Do your Volunteers Suffer from Burnout?

Adrianne DuMond

Author: Adrianne DuMond

Executive Coaches of Orange County

www.ECofOC.org

One of the fastest ways to lose good volunteers is to cause them to suffer from burn out. They join the Board of Directors – or even help the staff – and then lose enthusiasm because they become overwhelmed with the responsibilities with no planned back up to continue the tasks once their time is over. Often, Board volunteers come from a very busy day or schedule and expect the meeting(s) to be fast paced like their work world. Let’s take the Chairman of the last fundraiser, for example. The person volunteered, is known as a good organizer, may have done one for a prior organization, and is full of enthusiasm. But when the event is finished, the person is exhausted and discouraged, even though the event raised lots of money.

There are ways to avoid this dilemma. Documenting the steps and tasks is critical to the smooth execution of successful events that don’t burn out the people involved. This also means including paid staff in the planning and documentation. Sometimes volunteers look to the paid staff to furnish the background of prior events, the evaluation of what went well and where problems occurred, and then to put together a skeletal plan for the upcoming event (prior plans, working committees, resources, vendors, their contacts) . If staff cannot provide this important information, the job is much more difficult.

Here are some guidelines for eliminating burn out:

  • Designate a successor to key positions ( like President-elect, Fundraiser Chairman-elect, Budget Chairman-elect, etc.) so that future transitions are easier.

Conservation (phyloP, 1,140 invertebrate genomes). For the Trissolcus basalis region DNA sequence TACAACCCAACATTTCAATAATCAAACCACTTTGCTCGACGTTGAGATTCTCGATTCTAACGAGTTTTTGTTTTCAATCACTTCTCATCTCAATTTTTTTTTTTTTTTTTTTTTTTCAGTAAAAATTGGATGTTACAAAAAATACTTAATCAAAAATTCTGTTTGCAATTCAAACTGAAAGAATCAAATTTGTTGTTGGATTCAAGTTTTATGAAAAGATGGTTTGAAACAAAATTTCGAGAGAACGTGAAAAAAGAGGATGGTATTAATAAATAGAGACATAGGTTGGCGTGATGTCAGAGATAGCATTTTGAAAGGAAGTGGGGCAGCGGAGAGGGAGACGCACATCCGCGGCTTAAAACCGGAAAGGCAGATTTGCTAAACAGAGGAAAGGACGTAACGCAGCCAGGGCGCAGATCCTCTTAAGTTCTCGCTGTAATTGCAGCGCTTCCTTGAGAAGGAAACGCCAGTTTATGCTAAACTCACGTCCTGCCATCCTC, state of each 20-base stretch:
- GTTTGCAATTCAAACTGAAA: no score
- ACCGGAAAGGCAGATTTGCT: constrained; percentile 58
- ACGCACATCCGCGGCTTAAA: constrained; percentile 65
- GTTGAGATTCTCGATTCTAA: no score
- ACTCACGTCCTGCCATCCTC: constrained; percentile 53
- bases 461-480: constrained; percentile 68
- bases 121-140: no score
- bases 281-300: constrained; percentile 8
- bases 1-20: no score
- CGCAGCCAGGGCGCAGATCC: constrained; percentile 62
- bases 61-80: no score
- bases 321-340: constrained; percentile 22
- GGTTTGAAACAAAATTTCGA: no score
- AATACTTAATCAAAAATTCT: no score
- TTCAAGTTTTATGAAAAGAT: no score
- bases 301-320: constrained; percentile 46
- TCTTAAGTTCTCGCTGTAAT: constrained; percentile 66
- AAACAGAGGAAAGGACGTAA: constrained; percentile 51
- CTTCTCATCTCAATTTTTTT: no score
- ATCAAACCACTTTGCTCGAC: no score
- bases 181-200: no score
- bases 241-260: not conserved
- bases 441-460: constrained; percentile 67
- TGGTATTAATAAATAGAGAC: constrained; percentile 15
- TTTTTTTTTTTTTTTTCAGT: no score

• Document, document, document – key areas of responsibility, the steps to the task, resources and contacts.
  • Make sure that the staff person assigned to this project is diligent about being able to define the tasks and responsibilities for the volunteers.

Let’s keep those volunteers coming back.

6 thoughts on “Do your Volunteers Suffer from Burnout?

  1. Great article, Adrianne. Here are some of my comments: Having procedure books for all past events or projects are very helpful for new volunteers taking over a task. (No need to reinvent the wheel if it has been successful: however, new “ideas” are always welcome and a breath of fresh air.) Staff support is so important…. to be present with the volunteers and never ever forgetting to say THANK YOU! Don’t lean on one person to do everything all the time…. designate! Make everyone feel a part of the project; in turn, they take ownership and their enthusiasm is contagious.

    1. Thank you Ms. Landstrom. I like the idea of the procedure book. Glad to have you visit our site.

  2. Great article, Adrianne. Here are some of my comments: Having procedure books for all past events or projects are very helpful for new volunteers taking over a task. (No need to reinvent the wheel if it has been successful: however, new “ideas” are always welcome and a breath of fresh air.) Staff support is so important…. to be present with the volunteers and never ever forgetting to say THANK YOU! Don’t lean on one person to do everything all the time…. designate! Make everyone feel a part of the project; in turn, they take ownership and their enthusiasm is contagious.

    1. Thank you Ms. Landstrom. I like the idea of the procedure book. Glad to have you visit our site.

  3. This is great advice….so often an event Chair will never participate again without the good planning. tx for the advice.

  4. This is great advice….so often an event Chair will never participate again without the good planning. tx for the advice.

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